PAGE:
Hospital and Nurses Training School
In November 1896 Dr. Alonzo C. McClennan and six other African-American health care professionals met to discuss the need for a hospital and nurses’ training school for African Americans in the city of Charleston. At the time, white hospitals either excluded or segregated black patients and barred black physicians from admitting and attending to their patients.
In the late 1890s the need for black nurses to help black physicians care for patients in their homes was acute. In July 1897 the state of South Carolina approved the charter for the Hospital and Training School for Nurses.
Later that year, it opened its doors at 135 Cannon Street in a three-story brick building which had been bought for $4,500. The “Cannon Street Hospital,” as it was also known, provided desperately needed health care for Charleston’s African-American citizens with twenty-four beds, nurses’ dormitories, a dining hall, an operating room, a reception room, and an office.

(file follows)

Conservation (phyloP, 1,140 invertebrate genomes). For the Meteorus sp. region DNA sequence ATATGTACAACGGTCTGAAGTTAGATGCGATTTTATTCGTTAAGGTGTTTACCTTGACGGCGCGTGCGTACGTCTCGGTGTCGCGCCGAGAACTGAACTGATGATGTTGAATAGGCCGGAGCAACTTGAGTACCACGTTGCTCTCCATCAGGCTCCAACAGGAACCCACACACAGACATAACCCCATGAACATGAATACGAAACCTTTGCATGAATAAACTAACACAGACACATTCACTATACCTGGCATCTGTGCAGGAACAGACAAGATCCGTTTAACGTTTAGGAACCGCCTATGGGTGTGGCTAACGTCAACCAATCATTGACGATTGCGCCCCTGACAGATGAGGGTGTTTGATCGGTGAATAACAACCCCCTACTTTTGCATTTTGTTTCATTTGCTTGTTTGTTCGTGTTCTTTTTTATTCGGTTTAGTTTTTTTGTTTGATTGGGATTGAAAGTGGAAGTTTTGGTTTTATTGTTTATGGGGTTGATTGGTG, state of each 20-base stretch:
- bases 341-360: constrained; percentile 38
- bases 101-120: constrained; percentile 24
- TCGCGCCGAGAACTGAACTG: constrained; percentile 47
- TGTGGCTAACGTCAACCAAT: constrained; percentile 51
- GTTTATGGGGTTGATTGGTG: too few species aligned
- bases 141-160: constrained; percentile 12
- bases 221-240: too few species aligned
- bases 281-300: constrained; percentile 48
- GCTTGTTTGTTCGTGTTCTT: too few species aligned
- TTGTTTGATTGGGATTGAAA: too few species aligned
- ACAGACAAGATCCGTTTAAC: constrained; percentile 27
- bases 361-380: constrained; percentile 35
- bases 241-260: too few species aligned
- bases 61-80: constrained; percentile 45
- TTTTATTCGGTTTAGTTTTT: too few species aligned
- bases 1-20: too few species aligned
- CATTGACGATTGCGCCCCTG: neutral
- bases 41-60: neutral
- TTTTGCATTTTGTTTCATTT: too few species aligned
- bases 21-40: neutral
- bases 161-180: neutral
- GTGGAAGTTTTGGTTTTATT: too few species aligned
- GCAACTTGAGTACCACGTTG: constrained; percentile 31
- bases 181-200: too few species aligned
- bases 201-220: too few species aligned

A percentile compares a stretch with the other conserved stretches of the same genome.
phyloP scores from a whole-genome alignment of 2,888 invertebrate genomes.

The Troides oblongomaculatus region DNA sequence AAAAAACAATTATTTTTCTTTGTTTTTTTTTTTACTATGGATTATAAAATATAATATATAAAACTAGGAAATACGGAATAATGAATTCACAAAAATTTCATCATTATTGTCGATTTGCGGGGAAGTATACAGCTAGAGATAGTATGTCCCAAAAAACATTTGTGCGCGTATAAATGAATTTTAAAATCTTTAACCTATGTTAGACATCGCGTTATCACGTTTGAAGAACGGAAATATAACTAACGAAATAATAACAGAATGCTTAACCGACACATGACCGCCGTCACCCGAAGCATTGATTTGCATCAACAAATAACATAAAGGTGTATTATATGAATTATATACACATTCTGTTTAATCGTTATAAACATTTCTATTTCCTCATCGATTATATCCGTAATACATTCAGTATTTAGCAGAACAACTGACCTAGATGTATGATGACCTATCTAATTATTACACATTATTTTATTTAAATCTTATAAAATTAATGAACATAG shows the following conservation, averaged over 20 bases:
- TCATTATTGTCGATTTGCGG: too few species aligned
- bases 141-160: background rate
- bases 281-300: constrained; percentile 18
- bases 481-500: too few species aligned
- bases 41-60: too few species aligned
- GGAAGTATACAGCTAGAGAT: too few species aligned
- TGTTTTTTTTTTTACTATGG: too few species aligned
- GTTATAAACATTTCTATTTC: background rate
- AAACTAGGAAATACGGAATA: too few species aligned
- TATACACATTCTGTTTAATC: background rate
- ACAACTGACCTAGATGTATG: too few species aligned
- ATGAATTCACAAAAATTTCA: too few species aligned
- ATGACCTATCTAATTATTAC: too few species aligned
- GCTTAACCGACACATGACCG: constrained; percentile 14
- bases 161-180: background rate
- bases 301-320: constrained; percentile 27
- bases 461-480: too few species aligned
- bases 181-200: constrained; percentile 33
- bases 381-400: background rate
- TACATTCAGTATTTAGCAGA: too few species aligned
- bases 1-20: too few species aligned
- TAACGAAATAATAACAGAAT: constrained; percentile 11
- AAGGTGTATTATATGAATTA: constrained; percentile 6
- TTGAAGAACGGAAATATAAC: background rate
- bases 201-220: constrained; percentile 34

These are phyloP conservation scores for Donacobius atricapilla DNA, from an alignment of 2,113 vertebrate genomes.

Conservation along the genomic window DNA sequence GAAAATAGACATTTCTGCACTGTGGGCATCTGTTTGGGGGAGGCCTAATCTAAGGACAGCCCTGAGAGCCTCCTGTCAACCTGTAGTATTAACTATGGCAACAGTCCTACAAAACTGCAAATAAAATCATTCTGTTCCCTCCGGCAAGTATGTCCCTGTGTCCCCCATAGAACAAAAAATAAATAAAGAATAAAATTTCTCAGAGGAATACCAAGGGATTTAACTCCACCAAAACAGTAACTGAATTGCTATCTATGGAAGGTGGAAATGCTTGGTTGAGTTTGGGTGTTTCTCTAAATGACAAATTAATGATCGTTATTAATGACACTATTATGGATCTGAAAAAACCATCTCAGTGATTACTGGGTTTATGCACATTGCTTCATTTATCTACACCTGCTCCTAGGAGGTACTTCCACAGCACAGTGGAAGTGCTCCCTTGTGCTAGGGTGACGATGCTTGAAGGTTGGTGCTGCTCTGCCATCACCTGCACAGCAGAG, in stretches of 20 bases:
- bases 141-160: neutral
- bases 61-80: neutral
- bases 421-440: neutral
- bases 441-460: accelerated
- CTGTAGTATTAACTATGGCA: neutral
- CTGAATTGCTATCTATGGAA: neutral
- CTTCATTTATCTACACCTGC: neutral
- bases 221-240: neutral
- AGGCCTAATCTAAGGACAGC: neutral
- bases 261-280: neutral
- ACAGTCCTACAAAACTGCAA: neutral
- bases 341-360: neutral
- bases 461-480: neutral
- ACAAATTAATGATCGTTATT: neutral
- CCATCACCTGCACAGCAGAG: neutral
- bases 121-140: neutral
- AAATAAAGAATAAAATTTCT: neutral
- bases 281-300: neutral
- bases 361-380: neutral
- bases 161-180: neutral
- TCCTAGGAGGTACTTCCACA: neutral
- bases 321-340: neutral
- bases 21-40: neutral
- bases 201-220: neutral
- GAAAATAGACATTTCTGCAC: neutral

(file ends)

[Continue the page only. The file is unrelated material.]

Six physicians served as medical directors from 1897 to 1959: Alonzo C. McClennan, M.D., William H. Johnson, M.D., Ridley U. McClennan, M.D., Herbert U. Seabrook, M.D., Edward B. Burroughs, M.D., and Thomas Carr McFall, M.D.
The head nurses at the Cannon Street Hospital were Anna DeCosta Banks, who served for 32 years, Ruby Long, Mabel C. Oliver, Charlotte Pembroke and Melvena Gadsden.
By the middle of the twentieth century, the Cannon Street Hospital was in bad repair, such that it was on the verge of losing its accreditation. Dr. Thomas Carr McFall, who became the hospital director in 1947, realized that a new hospital would need to be built. That new building was called the McClennan-Banks Memoral Hospital. In 1961, two years after the new hospital opened on Courtenay Street, the Cannon Street Hospital was demolished.